On Monday, Donald Trump definitely did not meet with the Saudi Arabian vice minister of defense. He definitely did not talk to him about Iran. He definitely did not send back messages for Mohammed bin Salman. This is clear, because it’s not on any published White House schedule, it’s not listed on Trump’s activities for the day, and there has been no White House read-out of the intention or results of such a meeting. Surely Trump meeting with a representative of the murderous leader of a murderous regime that has already been sent thousands of U.S. troops on the pretense of deterring action by Iran, could not have happened without the White House informing the public about the intention of the meeting, what was discussed, or any decisions made based on that discussion.
Or … it did happen, only the U.S. public has to rely on pictures from the Saudi government to let us know. According to the Saudi vice minister, he was called on by Trump to deliver a message to the journalist-murdering bin Salman, and discuss how the U.S. and Saudi Arabia will cooperate to confront “regional challenges.” Which is a message that will please no one in either Iran or Iraq.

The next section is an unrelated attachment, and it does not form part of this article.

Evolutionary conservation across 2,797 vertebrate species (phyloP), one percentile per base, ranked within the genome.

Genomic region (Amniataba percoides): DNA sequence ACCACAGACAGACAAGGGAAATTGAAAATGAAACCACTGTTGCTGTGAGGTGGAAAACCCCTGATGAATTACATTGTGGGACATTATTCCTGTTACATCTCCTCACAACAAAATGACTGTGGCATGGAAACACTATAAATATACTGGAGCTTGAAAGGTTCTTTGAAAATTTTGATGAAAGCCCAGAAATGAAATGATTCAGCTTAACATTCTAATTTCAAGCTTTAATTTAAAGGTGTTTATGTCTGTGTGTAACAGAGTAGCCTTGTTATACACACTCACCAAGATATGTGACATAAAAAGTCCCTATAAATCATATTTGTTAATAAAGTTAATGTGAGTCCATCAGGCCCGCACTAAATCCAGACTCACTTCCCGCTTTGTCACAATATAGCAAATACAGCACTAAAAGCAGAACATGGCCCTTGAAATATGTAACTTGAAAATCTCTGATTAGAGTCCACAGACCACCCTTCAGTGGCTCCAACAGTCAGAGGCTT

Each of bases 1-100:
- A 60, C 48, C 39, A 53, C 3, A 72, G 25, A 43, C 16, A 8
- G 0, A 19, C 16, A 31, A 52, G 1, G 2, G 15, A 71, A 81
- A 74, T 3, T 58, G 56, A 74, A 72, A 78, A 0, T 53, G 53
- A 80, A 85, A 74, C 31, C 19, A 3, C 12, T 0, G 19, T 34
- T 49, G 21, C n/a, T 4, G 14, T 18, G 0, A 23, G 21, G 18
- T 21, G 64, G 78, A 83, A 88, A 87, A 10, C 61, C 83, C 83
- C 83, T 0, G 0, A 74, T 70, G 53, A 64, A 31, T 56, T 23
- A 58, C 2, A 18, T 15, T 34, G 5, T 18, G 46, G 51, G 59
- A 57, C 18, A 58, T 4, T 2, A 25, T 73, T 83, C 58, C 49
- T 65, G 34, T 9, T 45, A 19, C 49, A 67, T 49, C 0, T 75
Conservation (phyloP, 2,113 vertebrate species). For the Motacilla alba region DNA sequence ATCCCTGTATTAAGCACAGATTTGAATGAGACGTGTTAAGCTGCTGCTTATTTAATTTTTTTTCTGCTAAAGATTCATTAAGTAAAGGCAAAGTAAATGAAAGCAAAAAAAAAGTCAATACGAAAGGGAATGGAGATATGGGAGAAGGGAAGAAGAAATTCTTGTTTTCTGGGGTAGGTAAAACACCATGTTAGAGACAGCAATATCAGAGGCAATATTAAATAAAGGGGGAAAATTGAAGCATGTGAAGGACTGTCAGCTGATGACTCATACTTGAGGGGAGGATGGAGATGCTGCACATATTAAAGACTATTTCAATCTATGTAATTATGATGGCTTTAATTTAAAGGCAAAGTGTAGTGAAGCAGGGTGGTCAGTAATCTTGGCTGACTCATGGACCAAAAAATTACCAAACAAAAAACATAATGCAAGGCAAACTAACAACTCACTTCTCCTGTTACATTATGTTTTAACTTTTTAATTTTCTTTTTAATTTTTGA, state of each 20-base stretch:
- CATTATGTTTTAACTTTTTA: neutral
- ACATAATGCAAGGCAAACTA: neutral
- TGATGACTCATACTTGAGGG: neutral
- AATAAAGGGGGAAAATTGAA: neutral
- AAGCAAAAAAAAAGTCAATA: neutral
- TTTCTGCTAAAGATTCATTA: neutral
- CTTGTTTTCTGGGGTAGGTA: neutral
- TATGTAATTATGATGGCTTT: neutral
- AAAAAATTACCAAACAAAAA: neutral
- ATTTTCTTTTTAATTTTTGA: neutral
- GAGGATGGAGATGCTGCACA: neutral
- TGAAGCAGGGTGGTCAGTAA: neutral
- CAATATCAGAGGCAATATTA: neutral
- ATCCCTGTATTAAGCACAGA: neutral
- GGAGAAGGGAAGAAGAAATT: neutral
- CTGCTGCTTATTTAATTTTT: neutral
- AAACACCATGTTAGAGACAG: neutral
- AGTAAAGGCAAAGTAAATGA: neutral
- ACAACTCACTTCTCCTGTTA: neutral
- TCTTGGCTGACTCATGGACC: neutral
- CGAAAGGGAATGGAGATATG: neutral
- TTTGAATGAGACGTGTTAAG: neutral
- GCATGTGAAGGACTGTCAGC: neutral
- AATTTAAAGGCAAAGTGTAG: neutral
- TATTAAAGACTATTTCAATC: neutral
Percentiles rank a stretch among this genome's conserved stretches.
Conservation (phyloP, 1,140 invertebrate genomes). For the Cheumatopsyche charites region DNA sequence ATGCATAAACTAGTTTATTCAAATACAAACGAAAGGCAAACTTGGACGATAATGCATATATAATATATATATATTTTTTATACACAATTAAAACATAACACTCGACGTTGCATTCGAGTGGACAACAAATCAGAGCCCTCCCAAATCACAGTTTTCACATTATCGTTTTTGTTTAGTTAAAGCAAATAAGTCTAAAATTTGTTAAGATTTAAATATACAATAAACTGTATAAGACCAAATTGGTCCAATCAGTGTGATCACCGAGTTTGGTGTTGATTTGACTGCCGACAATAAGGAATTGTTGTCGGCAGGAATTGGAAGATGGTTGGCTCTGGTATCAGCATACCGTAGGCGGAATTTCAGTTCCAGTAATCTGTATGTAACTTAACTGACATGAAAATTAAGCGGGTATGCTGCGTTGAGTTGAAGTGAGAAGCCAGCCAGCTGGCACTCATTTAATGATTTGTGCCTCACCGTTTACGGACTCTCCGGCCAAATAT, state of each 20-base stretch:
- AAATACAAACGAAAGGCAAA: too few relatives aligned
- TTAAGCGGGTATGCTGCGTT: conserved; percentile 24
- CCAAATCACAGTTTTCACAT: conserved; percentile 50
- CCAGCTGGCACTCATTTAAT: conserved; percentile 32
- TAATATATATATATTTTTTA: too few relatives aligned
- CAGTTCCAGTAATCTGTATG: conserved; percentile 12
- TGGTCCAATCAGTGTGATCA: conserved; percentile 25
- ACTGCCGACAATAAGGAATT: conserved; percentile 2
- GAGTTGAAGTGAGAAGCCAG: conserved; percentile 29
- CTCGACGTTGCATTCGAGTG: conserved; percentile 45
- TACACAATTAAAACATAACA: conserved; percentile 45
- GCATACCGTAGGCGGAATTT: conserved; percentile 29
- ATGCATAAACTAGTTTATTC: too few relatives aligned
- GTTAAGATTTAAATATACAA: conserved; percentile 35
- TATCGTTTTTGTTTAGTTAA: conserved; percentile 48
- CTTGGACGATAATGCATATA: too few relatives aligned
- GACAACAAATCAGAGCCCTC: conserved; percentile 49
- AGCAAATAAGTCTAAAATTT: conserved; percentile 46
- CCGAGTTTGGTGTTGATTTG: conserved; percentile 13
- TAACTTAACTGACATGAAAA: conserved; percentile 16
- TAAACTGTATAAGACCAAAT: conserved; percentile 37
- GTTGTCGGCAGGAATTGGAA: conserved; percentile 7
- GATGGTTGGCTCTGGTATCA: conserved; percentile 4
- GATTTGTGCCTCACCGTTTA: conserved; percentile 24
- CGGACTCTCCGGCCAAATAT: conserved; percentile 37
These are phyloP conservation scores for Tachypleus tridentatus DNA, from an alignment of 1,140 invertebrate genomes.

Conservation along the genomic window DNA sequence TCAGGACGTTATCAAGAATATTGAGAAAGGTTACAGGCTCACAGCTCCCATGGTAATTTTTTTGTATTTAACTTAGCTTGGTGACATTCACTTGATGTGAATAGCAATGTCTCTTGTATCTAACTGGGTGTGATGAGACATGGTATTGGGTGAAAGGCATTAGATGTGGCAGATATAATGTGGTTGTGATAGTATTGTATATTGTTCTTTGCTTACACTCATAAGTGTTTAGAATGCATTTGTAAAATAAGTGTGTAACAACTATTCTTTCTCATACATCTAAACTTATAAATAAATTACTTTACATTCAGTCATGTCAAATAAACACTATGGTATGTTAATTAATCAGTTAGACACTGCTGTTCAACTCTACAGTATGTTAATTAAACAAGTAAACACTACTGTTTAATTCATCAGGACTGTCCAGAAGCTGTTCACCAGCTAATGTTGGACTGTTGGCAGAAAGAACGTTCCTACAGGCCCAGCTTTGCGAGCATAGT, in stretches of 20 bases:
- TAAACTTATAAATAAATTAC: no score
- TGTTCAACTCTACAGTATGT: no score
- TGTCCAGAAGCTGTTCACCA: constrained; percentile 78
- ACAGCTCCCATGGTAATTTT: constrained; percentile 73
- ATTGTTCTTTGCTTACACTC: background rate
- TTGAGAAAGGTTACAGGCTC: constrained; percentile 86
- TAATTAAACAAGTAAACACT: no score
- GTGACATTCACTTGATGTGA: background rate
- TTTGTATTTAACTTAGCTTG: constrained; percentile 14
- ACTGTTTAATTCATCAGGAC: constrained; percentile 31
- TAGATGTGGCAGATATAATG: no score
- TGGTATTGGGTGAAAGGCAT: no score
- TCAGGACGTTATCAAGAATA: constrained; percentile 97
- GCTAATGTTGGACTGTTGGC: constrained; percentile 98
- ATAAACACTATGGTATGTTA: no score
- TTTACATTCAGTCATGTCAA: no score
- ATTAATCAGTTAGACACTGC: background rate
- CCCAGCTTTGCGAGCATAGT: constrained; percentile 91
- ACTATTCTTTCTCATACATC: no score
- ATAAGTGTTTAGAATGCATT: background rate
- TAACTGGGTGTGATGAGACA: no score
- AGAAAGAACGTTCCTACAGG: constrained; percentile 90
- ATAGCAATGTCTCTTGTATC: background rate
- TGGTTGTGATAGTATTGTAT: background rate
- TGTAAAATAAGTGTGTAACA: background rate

But perhaps the least pleasing thing for anyone in the United States is that a autocratic regime whose idea of human rights includes beheading those who fail to grovel sufficiently, and which has blockaded a neighboring state for years over the issue of forcing news agencies to be less honest, is the only source for information on this meeting.
Which is far from the first time something like this has happened. There was the time that Trump barred U.S. reporters from an event, when the Russian press was welcome. There were the numerous occasions where Trump has had a chat with a foreign leader, with the U.S. public getting the word only when that foreign leader issues a read-out. For example, on December 30, when Trump and Putin talked, but the White House failed to provide so much as a mention of the call until a day after Russia had released their read-out.
It’s unclear which is worse, that Americans are forced to get news of Trump’s actions from reports provided by state-owned media in autocratic regimes, or the fact that the information from those sources may be more truthful than anything put out by this White House.